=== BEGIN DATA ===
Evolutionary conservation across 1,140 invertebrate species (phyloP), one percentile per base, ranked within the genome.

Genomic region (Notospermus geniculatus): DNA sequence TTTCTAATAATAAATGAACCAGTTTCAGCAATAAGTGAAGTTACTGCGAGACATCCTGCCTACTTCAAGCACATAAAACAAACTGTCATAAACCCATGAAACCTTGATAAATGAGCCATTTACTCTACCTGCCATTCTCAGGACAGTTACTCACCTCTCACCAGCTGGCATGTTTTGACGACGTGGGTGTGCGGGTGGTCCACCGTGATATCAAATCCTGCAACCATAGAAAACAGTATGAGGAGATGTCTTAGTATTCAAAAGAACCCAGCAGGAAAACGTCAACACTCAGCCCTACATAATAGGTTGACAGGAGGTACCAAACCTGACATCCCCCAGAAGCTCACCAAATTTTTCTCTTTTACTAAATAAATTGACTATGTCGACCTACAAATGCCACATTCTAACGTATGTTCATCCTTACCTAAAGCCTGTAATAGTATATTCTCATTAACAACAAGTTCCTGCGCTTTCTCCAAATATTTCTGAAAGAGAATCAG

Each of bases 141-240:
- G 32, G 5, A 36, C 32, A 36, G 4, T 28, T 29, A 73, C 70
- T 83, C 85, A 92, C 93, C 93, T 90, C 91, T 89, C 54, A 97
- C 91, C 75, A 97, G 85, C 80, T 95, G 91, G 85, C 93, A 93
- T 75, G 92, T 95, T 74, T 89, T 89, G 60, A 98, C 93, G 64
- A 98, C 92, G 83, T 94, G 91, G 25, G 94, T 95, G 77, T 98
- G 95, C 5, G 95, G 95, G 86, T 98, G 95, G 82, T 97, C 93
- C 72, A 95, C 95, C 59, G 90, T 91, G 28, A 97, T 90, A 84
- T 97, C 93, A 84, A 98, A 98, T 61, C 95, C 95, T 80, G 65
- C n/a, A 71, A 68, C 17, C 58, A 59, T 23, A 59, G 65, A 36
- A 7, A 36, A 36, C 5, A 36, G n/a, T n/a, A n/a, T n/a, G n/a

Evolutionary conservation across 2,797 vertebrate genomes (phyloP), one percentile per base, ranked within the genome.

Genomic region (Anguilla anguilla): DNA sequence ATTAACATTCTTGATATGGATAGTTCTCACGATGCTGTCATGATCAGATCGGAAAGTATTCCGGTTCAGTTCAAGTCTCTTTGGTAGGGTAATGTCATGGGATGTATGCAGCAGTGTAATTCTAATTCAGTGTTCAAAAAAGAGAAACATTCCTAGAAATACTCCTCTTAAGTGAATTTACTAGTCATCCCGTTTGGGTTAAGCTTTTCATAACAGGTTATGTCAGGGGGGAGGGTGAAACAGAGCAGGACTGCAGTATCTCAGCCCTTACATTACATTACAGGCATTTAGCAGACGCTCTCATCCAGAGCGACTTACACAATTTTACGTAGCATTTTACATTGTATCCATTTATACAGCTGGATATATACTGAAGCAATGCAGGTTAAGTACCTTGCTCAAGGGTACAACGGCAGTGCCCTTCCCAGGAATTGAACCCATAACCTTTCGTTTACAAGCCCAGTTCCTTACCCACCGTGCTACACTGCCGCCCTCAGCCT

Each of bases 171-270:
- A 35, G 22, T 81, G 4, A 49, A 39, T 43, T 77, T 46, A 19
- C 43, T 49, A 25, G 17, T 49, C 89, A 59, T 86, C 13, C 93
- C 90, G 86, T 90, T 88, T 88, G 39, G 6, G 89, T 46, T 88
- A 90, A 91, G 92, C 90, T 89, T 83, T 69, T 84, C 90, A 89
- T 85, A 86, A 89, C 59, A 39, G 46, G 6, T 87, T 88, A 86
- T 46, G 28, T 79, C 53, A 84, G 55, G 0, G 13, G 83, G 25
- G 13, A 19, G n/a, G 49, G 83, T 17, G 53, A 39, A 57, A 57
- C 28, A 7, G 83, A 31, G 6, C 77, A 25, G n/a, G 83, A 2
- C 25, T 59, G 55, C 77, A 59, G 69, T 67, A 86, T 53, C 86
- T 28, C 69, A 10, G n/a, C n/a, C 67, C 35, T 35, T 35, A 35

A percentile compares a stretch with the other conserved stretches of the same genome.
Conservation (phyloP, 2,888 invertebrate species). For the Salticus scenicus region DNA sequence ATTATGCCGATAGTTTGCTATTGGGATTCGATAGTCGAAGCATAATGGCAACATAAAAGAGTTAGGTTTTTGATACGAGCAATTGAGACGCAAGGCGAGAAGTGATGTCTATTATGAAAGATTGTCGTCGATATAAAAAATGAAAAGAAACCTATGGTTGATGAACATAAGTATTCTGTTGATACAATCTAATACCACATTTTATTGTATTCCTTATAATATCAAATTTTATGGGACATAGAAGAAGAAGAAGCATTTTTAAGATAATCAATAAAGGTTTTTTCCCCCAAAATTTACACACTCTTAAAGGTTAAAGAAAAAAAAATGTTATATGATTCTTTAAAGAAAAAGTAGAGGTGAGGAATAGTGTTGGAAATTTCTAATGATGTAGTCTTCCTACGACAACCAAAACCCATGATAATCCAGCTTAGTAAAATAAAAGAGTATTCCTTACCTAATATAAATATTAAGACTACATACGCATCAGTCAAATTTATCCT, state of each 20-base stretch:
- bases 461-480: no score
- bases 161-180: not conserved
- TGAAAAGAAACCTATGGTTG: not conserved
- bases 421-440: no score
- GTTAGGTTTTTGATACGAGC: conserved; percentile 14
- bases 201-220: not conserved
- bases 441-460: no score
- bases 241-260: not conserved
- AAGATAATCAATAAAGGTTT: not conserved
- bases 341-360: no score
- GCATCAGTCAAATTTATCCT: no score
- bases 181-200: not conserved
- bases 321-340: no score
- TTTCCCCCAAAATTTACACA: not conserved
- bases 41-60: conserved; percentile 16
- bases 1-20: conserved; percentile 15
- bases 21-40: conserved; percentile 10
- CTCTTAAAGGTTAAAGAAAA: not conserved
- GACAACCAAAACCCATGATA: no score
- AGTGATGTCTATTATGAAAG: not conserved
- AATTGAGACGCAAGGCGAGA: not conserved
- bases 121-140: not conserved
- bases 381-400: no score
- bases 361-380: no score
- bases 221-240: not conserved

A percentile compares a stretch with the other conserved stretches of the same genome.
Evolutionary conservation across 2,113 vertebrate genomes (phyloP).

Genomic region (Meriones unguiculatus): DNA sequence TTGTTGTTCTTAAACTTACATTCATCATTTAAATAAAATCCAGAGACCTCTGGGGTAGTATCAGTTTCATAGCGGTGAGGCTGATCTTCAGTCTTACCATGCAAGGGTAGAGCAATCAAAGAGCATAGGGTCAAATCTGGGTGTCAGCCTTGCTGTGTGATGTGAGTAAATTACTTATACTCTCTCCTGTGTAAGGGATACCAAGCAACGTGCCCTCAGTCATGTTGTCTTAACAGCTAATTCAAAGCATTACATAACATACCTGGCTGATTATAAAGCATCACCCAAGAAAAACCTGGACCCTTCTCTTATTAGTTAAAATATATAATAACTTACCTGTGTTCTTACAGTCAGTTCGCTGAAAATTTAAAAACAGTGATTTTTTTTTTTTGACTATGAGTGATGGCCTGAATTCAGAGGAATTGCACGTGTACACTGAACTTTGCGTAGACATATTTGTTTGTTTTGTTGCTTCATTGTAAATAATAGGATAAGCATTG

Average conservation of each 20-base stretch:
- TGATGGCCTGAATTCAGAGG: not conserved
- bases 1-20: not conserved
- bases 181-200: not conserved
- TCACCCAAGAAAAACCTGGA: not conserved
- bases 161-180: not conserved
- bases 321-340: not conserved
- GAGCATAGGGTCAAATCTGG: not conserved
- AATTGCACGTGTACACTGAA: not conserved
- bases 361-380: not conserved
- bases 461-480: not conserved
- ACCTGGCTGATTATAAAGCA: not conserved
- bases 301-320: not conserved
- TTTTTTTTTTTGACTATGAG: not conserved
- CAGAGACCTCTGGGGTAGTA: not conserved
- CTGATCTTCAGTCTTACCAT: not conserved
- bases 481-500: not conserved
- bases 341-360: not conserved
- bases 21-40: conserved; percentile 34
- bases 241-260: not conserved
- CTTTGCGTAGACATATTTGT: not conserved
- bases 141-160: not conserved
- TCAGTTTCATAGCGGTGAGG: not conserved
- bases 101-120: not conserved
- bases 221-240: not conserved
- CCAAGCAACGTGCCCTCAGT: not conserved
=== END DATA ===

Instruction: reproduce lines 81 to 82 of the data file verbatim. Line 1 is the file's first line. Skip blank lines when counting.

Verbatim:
- bases 221-240: not conserved
- CCAAGCAACGTGCCCTCAGT: not conserved